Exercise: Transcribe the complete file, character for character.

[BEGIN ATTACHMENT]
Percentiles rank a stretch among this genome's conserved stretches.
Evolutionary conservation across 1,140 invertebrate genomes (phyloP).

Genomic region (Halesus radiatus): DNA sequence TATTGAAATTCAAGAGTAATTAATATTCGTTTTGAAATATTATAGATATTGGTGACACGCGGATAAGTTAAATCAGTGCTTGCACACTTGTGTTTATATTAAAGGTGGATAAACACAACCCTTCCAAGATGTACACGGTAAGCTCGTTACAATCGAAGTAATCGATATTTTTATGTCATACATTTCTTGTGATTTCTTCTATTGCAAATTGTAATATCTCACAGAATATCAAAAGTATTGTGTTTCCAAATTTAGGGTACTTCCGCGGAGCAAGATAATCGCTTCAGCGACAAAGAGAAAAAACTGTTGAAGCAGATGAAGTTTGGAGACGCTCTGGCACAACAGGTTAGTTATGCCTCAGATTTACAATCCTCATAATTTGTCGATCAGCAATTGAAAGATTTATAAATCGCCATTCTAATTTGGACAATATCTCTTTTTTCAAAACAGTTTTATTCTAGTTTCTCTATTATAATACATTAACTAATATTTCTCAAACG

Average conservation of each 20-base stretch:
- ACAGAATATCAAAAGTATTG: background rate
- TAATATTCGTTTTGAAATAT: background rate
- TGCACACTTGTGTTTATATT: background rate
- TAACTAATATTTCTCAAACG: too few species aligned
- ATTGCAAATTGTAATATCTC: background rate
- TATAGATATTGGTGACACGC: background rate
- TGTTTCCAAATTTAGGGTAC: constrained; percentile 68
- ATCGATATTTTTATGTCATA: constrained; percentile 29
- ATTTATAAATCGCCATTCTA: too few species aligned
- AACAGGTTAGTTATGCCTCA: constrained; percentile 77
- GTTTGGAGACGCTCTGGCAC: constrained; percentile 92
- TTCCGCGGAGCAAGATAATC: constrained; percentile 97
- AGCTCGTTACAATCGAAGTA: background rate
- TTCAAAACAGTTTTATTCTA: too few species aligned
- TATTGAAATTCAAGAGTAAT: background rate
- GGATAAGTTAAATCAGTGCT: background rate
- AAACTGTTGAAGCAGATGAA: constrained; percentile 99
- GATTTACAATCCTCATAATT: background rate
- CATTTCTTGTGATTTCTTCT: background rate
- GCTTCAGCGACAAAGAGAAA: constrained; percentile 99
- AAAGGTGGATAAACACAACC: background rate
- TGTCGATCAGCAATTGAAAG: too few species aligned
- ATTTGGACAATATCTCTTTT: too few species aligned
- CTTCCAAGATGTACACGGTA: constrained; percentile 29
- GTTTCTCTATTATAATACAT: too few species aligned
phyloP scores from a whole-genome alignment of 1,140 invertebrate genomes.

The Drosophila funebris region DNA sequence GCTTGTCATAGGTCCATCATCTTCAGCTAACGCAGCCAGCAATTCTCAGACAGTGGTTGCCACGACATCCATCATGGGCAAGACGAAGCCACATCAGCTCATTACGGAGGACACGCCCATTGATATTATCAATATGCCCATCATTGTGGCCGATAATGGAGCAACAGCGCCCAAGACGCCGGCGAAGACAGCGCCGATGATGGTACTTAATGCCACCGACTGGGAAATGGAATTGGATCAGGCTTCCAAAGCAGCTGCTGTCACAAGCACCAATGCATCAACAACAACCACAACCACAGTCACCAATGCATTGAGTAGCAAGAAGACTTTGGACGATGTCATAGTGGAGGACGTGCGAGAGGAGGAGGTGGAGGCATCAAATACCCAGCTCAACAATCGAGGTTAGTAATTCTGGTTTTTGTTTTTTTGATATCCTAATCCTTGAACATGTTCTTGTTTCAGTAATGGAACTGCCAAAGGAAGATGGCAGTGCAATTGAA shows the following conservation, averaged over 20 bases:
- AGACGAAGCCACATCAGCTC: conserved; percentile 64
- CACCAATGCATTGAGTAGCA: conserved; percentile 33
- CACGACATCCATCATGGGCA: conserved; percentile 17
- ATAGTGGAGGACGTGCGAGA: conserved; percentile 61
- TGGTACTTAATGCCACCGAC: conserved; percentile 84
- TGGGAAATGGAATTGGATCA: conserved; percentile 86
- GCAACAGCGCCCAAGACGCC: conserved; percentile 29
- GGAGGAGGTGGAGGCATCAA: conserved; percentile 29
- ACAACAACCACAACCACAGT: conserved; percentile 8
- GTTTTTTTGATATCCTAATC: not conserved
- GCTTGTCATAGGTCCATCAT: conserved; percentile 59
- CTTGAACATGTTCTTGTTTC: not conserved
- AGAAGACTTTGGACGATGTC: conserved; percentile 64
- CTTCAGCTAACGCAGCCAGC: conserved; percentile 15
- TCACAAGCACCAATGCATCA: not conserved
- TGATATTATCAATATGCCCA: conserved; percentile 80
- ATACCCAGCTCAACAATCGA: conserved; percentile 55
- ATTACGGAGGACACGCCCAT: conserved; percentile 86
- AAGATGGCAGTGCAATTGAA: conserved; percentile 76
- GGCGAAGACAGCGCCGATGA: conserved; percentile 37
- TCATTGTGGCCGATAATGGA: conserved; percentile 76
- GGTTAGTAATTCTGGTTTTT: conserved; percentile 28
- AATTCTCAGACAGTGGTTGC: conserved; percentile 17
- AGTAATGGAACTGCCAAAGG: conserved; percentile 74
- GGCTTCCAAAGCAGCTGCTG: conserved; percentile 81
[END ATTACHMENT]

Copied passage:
Percentiles rank a stretch among this genome's conserved stretches.
Evolutionary conservation across 1,140 invertebrate genomes (phyloP).

Genomic region (Halesus radiatus): DNA sequence TATTGAAATTCAAGAGTAATTAATATTCGTTTTGAAATATTATAGATATTGGTGACACGCGGATAAGTTAAATCAGTGCTTGCACACTTGTGTTTATATTAAAGGTGGATAAACACAACCCTTCCAAGATGTACACGGTAAGCTCGTTACAATCGAAGTAATCGATATTTTTATGTCATACATTTCTTGTGATTTCTTCTATTGCAAATTGTAATATCTCACAGAATATCAAAAGTATTGTGTTTCCAAATTTAGGGTACTTCCGCGGAGCAAGATAATCGCTTCAGCGACAAAGAGAAAAAACTGTTGAAGCAGATGAAGTTTGGAGACGCTCTGGCACAACAGGTTAGTTATGCCTCAGATTTACAATCCTCATAATTTGTCGATCAGCAATTGAAAGATTTATAAATCGCCATTCTAATTTGGACAATATCTCTTTTTTCAAAACAGTTTTATTCTAGTTTCTCTATTATAATACATTAACTAATATTTCTCAAACG

Average conservation of each 20-base stretch:
- ACAGAATATCAAAAGTATTG: background rate
- TAATATTCGTTTTGAAATAT: background rate
- TGCACACTTGTGTTTATATT: background rate
- TAACTAATATTTCTCAAACG: too few species aligned
- ATTGCAAATTGTAATATCTC: background rate
- TATAGATATTGGTGACACGC: background rate
- TGTTTCCAAATTTAGGGTAC: constrained; percentile 68
- ATCGATATTTTTATGTCATA: constrained; percentile 29
- ATTTATAAATCGCCATTCTA: too few species aligned
- AACAGGTTAGTTATGCCTCA: constrained; percentile 77
- GTTTGGAGACGCTCTGGCAC: constrained; percentile 92
- TTCCGCGGAGCAAGATAATC: constrained; percentile 97
- AGCTCGTTACAATCGAAGTA: background rate
- TTCAAAACAGTTTTATTCTA: too few species aligned
- TATTGAAATTCAAGAGTAAT: background rate
- GGATAAGTTAAATCAGTGCT: background rate
- AAACTGTTGAAGCAGATGAA: constrained; percentile 99
- GATTTACAATCCTCATAATT: background rate
- CATTTCTTGTGATTTCTTCT: background rate
- GCTTCAGCGACAAAGAGAAA: constrained; percentile 99
- AAAGGTGGATAAACACAACC: background rate
- TGTCGATCAGCAATTGAAAG: too few species aligned
- ATTTGGACAATATCTCTTTT: too few species aligned
- CTTCCAAGATGTACACGGTA: constrained; percentile 29
- GTTTCTCTATTATAATACAT: too few species aligned
phyloP scores from a whole-genome alignment of 1,140 invertebrate genomes.

The Drosophila funebris region DNA sequence GCTTGTCATAGGTCCATCATCTTCAGCTAACGCAGCCAGCAATTCTCAGACAGTGGTTGCCACGACATCCATCATGGGCAAGACGAAGCCACATCAGCTCATTACGGAGGACACGCCCATTGATATTATCAATATGCCCATCATTGTGGCCGATAATGGAGCAACAGCGCCCAAGACGCCGGCGAAGACAGCGCCGATGATGGTACTTAATGCCACCGACTGGGAAATGGAATTGGATCAGGCTTCCAAAGCAGCTGCTGTCACAAGCACCAATGCATCAACAACAACCACAACCACAGTCACCAATGCATTGAGTAGCAAGAAGACTTTGGACGATGTCATAGTGGAGGACGTGCGAGAGGAGGAGGTGGAGGCATCAAATACCCAGCTCAACAATCGAGGTTAGTAATTCTGGTTTTTGTTTTTTTGATATCCTAATCCTTGAACATGTTCTTGTTTCAGTAATGGAACTGCCAAAGGAAGATGGCAGTGCAATTGAA shows the following conservation, averaged over 20 bases:
- AGACGAAGCCACATCAGCTC: conserved; percentile 64
- CACCAATGCATTGAGTAGCA: conserved; percentile 33
- CACGACATCCATCATGGGCA: conserved; percentile 17
- ATAGTGGAGGACGTGCGAGA: conserved; percentile 61
- TGGTACTTAATGCCACCGAC: conserved; percentile 84
- TGGGAAATGGAATTGGATCA: conserved; percentile 86
- GCAACAGCGCCCAAGACGCC: conserved; percentile 29
- GGAGGAGGTGGAGGCATCAA: conserved; percentile 29
- ACAACAACCACAACCACAGT: conserved; percentile 8
- GTTTTTTTGATATCCTAATC: not conserved
- GCTTGTCATAGGTCCATCAT: conserved; percentile 59
- CTTGAACATGTTCTTGTTTC: not conserved
- AGAAGACTTTGGACGATGTC: conserved; percentile 64
- CTTCAGCTAACGCAGCCAGC: conserved; percentile 15
- TCACAAGCACCAATGCATCA: not conserved
- TGATATTATCAATATGCCCA: conserved; percentile 80
- ATACCCAGCTCAACAATCGA: conserved; percentile 55
- ATTACGGAGGACACGCCCAT: conserved; percentile 86
- AAGATGGCAGTGCAATTGAA: conserved; percentile 76
- GGCGAAGACAGCGCCGATGA: conserved; percentile 37
- TCATTGTGGCCGATAATGGA: conserved; percentile 76
- GGTTAGTAATTCTGGTTTTT: conserved; percentile 28
- AATTCTCAGACAGTGGTTGC: conserved; percentile 17
- AGTAATGGAACTGCCAAAGG: conserved; percentile 74
- GGCTTCCAAAGCAGCTGCTG: conserved; percentile 81